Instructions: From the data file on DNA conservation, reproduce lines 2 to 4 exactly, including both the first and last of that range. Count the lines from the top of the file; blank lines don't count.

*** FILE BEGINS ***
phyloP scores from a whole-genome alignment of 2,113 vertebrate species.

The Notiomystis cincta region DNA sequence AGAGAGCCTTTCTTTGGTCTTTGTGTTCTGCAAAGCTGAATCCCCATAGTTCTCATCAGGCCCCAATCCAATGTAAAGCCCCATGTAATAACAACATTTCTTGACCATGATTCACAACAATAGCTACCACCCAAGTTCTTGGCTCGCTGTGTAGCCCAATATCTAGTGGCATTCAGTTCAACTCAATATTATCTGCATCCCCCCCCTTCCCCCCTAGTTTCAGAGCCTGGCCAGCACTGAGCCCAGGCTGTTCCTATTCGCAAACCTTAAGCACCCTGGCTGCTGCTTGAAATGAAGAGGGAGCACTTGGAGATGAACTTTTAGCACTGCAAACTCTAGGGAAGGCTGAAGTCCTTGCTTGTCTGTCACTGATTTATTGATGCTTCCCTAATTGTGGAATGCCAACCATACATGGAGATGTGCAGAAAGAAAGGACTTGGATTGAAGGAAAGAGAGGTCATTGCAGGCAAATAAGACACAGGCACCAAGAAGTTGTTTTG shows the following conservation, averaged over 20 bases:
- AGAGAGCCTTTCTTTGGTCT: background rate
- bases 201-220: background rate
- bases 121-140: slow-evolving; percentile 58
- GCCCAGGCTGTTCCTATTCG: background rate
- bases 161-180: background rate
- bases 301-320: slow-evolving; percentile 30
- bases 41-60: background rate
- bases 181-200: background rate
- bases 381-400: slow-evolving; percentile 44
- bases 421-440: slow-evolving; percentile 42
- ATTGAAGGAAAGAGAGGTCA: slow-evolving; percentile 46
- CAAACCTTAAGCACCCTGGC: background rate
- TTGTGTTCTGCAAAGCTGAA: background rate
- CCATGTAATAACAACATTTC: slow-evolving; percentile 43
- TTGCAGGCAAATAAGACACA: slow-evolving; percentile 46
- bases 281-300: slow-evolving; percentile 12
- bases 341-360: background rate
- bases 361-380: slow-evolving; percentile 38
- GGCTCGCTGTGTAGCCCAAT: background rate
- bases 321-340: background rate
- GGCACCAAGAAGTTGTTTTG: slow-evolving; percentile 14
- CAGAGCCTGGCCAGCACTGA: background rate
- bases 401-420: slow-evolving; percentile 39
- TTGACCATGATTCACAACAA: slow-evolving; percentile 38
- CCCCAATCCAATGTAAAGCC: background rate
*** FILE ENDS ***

The Notiomystis cincta region DNA sequence AGAGAGCCTTTCTTTGGTCTTTGTGTTCTGCAAAGCTGAATCCCCATAGTTCTCATCAGGCCCCAATCCAATGTAAAGCCCCATGTAATAACAACATTTCTTGACCATGATTCACAACAATAGCTACCACCCAAGTTCTTGGCTCGCTGTGTAGCCCAATATCTAGTGGCATTCAGTTCAACTCAATATTATCTGCATCCCCCCCCTTCCCCCCTAGTTTCAGAGCCTGGCCAGCACTGAGCCCAGGCTGTTCCTATTCGCAAACCTTAAGCACCCTGGCTGCTGCTTGAAATGAAGAGGGAGCACTTGGAGATGAACTTTTAGCACTGCAAACTCTAGGGAAGGCTGAAGTCCTTGCTTGTCTGTCACTGATTTATTGATGCTTCCCTAATTGTGGAATGCCAACCATACATGGAGATGTGCAGAAAGAAAGGACTTGGATTGAAGGAAAGAGAGGTCATTGCAGGCAAATAAGACACAGGCACCAAGAAGTTGTTTTG shows the following conservation, averaged over 20 bases:
- AGAGAGCCTTTCTTTGGTCT: background rate
- bases 201-220: background rate